Doing “something” via a trust, and putting together a carefully constructed system like the one I bore everyone with, are two entirely different things. You can imagine that with all the transactions we’ve done over the years, just about all scenarios have been encountered (including–along with several others–my OWN stater and IRS audit; and a half dozen UDT actions).

Rob, I’m sure it wasn’t your intention to do so, but please don’t let anyone confuse what your talking about here with what the discussion of this thread has has to do with… (as different as apples and armadillos).

ON the issue of standard deductions and tax benefits… I understand (because of your, and Jim Piper’s tempered and considerate treament of the issue), and am in accord. I will rely more heavily on the several other major benefits of the PACTrust when presenting it to the midwest and other areas of the country where properties appear to be so minimally priced.

Respectfully,

Bill

Re: What I’ve learned (long) - Posted by JohnBoy

Posted by JohnBoy on May 08, 1999 at 24:49:01:

>>Q: In an L/O could an Optionee’s legal entanglements and personal problems create a major “cloud on title” A: I don’t think so. As the optionee, you don’t yet hold title. Unless I’m missing something, I don’t see how anything the optionee does would affect title until the option is exercised.

++You’re missing something. How 'bout I sue you and file against all your assets… isn’t your lease option an asset? Don’t I have access to it? Wouldn’t I be able to cloud (or at least ‘mess up’) the title on the property real goo until I get it, or the house, or a settlement?

I don’t think this would work. If I have a lease on a property then that is a liability, not an asset. The option would only become an asset once I exercise it and purchase that property. I don’t own it or have anything to do with having any ownership in the property by only having an option to buy it. You might be able to collect on the profit I make from my tenant I’m sub-leasing to, but that would be about it. My guess is, if your were to cloud the title somehow or file a lien against the property, then you could end up being sued by the owner of the property. They still hold title until I exercise the option. Assuming there was a way that you could legally cloud the title even though I don’t have any legal ownership in the property, what happens if I just forfeit my option with the seller? I’m being sued so there’s no way I could buy this property anymore so I’m forfeiting my option.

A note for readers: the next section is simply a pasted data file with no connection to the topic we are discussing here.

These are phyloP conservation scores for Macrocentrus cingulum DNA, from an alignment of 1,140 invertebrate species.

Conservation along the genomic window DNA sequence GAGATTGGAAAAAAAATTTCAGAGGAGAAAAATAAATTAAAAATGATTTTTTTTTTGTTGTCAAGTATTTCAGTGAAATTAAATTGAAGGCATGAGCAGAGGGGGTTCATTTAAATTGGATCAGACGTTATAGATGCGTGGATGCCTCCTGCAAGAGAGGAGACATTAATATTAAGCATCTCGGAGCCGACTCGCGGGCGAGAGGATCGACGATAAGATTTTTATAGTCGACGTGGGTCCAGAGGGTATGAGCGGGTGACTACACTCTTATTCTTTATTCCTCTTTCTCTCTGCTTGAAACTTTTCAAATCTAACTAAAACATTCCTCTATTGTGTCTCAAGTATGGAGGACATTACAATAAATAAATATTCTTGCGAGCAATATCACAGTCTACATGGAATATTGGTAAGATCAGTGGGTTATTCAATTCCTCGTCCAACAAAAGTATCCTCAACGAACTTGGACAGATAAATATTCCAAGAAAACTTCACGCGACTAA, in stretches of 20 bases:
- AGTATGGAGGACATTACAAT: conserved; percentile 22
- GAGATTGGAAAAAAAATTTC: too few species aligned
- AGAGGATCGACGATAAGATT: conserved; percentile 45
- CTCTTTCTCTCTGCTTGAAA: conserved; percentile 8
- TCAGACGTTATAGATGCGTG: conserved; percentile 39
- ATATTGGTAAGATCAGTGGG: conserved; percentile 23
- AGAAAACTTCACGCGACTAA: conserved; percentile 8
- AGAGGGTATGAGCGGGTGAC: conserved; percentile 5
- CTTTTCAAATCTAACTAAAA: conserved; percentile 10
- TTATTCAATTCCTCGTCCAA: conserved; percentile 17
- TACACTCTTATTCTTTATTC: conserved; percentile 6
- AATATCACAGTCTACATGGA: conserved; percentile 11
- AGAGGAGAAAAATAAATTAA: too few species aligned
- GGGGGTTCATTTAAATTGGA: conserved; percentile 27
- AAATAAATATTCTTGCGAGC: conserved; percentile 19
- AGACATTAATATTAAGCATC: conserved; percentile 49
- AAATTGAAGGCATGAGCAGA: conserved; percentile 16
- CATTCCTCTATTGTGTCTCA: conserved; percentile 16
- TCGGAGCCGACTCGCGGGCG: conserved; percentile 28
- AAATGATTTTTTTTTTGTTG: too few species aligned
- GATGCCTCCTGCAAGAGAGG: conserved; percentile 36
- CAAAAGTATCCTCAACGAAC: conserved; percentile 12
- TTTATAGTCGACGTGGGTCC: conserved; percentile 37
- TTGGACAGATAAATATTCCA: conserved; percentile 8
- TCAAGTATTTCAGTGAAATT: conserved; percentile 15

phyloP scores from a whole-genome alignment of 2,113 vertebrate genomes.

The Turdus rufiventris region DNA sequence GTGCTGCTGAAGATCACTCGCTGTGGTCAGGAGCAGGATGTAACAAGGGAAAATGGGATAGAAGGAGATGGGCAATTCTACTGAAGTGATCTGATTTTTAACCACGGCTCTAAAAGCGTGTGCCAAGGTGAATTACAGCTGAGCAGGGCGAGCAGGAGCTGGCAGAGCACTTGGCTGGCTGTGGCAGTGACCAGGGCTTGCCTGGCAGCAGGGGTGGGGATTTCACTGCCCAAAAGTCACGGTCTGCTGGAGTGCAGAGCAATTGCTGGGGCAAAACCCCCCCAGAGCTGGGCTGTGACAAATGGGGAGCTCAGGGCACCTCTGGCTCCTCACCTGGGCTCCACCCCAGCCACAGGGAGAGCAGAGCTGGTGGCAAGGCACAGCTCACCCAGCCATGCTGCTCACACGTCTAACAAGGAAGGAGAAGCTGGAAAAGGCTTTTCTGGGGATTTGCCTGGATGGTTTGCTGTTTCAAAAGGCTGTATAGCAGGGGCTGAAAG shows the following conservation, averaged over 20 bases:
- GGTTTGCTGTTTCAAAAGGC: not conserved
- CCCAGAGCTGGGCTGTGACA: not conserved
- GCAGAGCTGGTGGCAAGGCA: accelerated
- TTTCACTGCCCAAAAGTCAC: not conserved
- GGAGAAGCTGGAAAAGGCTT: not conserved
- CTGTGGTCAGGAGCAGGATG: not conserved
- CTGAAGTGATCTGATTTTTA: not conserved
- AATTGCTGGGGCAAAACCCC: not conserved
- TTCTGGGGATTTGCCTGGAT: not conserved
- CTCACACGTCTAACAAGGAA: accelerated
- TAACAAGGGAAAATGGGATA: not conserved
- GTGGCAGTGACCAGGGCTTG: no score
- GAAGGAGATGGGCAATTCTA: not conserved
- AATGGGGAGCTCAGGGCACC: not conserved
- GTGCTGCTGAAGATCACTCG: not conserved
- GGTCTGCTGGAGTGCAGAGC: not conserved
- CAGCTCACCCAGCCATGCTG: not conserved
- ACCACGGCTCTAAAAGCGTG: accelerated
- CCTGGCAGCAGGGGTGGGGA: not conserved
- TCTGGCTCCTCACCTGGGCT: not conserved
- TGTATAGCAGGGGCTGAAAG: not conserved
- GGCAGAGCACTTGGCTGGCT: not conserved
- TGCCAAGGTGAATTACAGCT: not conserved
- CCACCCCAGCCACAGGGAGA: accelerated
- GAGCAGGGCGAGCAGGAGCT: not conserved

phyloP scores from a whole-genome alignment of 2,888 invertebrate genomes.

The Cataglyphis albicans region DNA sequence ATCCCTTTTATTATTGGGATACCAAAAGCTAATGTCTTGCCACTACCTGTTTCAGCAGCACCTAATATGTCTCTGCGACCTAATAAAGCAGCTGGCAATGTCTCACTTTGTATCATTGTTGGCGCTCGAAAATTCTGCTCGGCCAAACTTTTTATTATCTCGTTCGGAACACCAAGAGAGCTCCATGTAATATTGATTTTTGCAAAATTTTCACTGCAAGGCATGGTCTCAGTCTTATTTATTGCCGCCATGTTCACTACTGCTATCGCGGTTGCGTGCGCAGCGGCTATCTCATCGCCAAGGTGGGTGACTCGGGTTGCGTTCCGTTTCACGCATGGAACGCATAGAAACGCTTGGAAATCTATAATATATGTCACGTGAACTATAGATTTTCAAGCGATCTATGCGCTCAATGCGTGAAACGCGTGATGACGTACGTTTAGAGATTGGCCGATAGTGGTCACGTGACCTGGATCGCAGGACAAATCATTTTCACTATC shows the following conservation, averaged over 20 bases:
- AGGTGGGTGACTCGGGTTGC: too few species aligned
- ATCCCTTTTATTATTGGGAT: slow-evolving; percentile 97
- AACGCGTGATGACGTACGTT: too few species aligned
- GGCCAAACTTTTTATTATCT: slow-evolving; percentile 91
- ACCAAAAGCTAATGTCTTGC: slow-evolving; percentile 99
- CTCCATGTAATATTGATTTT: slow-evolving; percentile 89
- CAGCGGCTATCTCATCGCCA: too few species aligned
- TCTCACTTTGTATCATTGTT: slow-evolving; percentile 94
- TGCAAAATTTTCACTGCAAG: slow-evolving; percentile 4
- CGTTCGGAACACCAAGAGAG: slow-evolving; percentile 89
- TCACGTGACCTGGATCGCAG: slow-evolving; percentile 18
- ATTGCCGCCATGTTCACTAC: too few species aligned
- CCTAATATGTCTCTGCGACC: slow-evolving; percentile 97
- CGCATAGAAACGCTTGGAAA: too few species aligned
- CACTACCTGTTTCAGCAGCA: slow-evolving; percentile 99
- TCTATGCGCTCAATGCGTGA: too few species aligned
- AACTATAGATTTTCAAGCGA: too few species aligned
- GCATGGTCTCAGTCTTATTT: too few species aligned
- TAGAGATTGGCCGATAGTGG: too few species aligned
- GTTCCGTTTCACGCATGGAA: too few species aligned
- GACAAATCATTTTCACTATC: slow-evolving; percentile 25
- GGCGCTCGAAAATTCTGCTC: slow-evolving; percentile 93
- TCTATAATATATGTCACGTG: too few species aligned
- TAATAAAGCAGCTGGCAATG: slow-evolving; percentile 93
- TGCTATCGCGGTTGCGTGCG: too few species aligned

If you could legally go after the property while I only have an option to buy it, then wouldn’t you have to actually purchase the property if I chose to forfeit my option so you could get any equity I might have been entitled to IF I were to exercise my option?

Since I only have the “option” to buy, and not the “obligation” to buy, then I don’t see how you could file a lien against a property until I exercised the option and took title in my name. Until I exercise that option, I only have a liability on a lease. Where is the asset?

If I was just leasing a property without any option to buy and turned around and subleased that property to someone else, could you cloud the title to that property? I don’t own an asset, I only have a liability.

Having an option wouldn’t become an asset until I exercise the option. Until that happens it only allows me the right to acquire the asset. Is having a right to do something considered an asset?

Let’s assume if I were to exercise the option that I would have some equity I would acquire in the property. Would that alone be enough to give you the legal right to file a lien or cloud the title on a property owned by someone else before I exercised my right to buy the property? I can’t imagine it would. Maybe if you could show that I have an option on a property that would entitle me to gaining some equity in the property IF I was to exercise my right to purchase it and you were willing to actually pay off the seller the amount due to them by you suing for my right to buy that property to collect on the equity that would be gained if I were to purchase the property, that might be a possibility.

In my opinion the bottom line is, I don’t own an asset by just having an option, I own a liability by having a lease. Only IF I exercise the option will I own an asset. Not until then.